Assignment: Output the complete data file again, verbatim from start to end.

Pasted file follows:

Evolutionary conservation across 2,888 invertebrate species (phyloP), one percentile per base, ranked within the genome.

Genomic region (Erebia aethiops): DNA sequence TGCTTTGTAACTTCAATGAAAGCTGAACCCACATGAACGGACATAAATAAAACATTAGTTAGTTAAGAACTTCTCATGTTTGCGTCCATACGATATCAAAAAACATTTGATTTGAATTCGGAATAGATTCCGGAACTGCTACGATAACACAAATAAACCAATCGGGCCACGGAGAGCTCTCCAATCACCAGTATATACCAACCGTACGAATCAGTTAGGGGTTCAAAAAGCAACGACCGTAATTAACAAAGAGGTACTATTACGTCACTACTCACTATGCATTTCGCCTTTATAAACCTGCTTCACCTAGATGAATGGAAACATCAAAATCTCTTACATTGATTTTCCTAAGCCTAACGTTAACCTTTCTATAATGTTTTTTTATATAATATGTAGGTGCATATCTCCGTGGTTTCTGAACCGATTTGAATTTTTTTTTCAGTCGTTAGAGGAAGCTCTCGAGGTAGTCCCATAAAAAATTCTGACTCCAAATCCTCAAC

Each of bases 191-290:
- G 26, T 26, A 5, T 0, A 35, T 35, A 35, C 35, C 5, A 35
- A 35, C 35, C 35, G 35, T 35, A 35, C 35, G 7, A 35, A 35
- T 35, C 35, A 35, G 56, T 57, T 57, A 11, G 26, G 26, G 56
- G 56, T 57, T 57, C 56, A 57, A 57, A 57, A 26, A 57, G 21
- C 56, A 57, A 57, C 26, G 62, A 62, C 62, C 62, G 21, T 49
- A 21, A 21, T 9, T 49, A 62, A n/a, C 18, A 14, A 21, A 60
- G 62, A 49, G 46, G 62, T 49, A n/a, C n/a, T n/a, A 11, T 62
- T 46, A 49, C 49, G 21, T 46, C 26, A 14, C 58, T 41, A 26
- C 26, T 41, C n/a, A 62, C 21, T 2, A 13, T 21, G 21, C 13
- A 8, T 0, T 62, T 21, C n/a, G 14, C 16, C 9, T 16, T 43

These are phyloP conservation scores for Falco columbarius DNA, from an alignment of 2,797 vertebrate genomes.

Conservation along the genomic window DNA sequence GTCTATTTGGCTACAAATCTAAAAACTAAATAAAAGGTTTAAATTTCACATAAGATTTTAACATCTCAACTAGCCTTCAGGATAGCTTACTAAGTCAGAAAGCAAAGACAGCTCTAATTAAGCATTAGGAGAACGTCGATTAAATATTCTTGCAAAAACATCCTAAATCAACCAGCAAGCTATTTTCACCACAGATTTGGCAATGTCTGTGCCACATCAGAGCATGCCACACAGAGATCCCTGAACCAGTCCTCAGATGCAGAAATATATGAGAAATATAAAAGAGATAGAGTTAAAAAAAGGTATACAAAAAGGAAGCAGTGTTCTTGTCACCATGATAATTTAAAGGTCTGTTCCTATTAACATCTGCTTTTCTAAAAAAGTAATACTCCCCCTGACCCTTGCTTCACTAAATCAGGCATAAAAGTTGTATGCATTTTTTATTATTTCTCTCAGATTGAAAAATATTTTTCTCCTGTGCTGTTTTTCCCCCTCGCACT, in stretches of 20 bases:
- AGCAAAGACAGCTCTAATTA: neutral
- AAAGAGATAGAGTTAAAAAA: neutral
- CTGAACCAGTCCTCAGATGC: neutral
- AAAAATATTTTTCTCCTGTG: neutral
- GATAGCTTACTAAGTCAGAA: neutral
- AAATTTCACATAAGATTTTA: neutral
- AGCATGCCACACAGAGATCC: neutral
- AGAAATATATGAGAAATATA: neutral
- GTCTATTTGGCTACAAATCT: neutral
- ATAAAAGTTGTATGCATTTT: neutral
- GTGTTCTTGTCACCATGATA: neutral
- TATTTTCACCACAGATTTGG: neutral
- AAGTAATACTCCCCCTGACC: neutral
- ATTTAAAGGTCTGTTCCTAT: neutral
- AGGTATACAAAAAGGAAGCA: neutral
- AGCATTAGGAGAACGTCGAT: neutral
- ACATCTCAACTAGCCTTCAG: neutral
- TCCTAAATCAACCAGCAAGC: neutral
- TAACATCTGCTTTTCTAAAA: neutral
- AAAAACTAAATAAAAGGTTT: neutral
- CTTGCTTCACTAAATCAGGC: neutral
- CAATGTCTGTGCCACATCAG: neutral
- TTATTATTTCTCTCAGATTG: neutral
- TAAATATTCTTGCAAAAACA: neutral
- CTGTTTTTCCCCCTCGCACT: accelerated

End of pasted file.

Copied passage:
Evolutionary conservation across 2,888 invertebrate species (phyloP), one percentile per base, ranked within the genome.

Genomic region (Erebia aethiops): DNA sequence TGCTTTGTAACTTCAATGAAAGCTGAACCCACATGAACGGACATAAATAAAACATTAGTTAGTTAAGAACTTCTCATGTTTGCGTCCATACGATATCAAAAAACATTTGATTTGAATTCGGAATAGATTCCGGAACTGCTACGATAACACAAATAAACCAATCGGGCCACGGAGAGCTCTCCAATCACCAGTATATACCAACCGTACGAATCAGTTAGGGGTTCAAAAAGCAACGACCGTAATTAACAAAGAGGTACTATTACGTCACTACTCACTATGCATTTCGCCTTTATAAACCTGCTTCACCTAGATGAATGGAAACATCAAAATCTCTTACATTGATTTTCCTAAGCCTAACGTTAACCTTTCTATAATGTTTTTTTATATAATATGTAGGTGCATATCTCCGTGGTTTCTGAACCGATTTGAATTTTTTTTTCAGTCGTTAGAGGAAGCTCTCGAGGTAGTCCCATAAAAAATTCTGACTCCAAATCCTCAAC

Each of bases 191-290:
- G 26, T 26, A 5, T 0, A 35, T 35, A 35, C 35, C 5, A 35
- A 35, C 35, C 35, G 35, T 35, A 35, C 35, G 7, A 35, A 35
- T 35, C 35, A 35, G 56, T 57, T 57, A 11, G 26, G 26, G 56
- G 56, T 57, T 57, C 56, A 57, A 57, A 57, A 26, A 57, G 21
- C 56, A 57, A 57, C 26, G 62, A 62, C 62, C 62, G 21, T 49
- A 21, A 21, T 9, T 49, A 62, A n/a, C 18, A 14, A 21, A 60
- G 62, A 49, G 46, G 62, T 49, A n/a, C n/a, T n/a, A 11, T 62
- T 46, A 49, C 49, G 21, T 46, C 26, A 14, C 58, T 41, A 26
- C 26, T 41, C n/a, A 62, C 21, T 2, A 13, T 21, G 21, C 13
- A 8, T 0, T 62, T 21, C n/a, G 14, C 16, C 9, T 16, T 43

These are phyloP conservation scores for Falco columbarius DNA, from an alignment of 2,797 vertebrate genomes.

Conservation along the genomic window DNA sequence GTCTATTTGGCTACAAATCTAAAAACTAAATAAAAGGTTTAAATTTCACATAAGATTTTAACATCTCAACTAGCCTTCAGGATAGCTTACTAAGTCAGAAAGCAAAGACAGCTCTAATTAAGCATTAGGAGAACGTCGATTAAATATTCTTGCAAAAACATCCTAAATCAACCAGCAAGCTATTTTCACCACAGATTTGGCAATGTCTGTGCCACATCAGAGCATGCCACACAGAGATCCCTGAACCAGTCCTCAGATGCAGAAATATATGAGAAATATAAAAGAGATAGAGTTAAAAAAAGGTATACAAAAAGGAAGCAGTGTTCTTGTCACCATGATAATTTAAAGGTCTGTTCCTATTAACATCTGCTTTTCTAAAAAAGTAATACTCCCCCTGACCCTTGCTTCACTAAATCAGGCATAAAAGTTGTATGCATTTTTTATTATTTCTCTCAGATTGAAAAATATTTTTCTCCTGTGCTGTTTTTCCCCCTCGCACT, in stretches of 20 bases:
- AGCAAAGACAGCTCTAATTA: neutral
- AAAGAGATAGAGTTAAAAAA: neutral
- CTGAACCAGTCCTCAGATGC: neutral
- AAAAATATTTTTCTCCTGTG: neutral
- GATAGCTTACTAAGTCAGAA: neutral
- AAATTTCACATAAGATTTTA: neutral
- AGCATGCCACACAGAGATCC: neutral
- AGAAATATATGAGAAATATA: neutral
- GTCTATTTGGCTACAAATCT: neutral
- ATAAAAGTTGTATGCATTTT: neutral
- GTGTTCTTGTCACCATGATA: neutral
- TATTTTCACCACAGATTTGG: neutral
- AAGTAATACTCCCCCTGACC: neutral
- ATTTAAAGGTCTGTTCCTAT: neutral
- AGGTATACAAAAAGGAAGCA: neutral
- AGCATTAGGAGAACGTCGAT: neutral
- ACATCTCAACTAGCCTTCAG: neutral
- TCCTAAATCAACCAGCAAGC: neutral
- TAACATCTGCTTTTCTAAAA: neutral
- AAAAACTAAATAAAAGGTTT: neutral
- CTTGCTTCACTAAATCAGGC: neutral
- CAATGTCTGTGCCACATCAG: neutral
- TTATTATTTCTCTCAGATTG: neutral
- TAAATATTCTTGCAAAAACA: neutral
- CTGTTTTTCCCCCTCGCACT: accelerated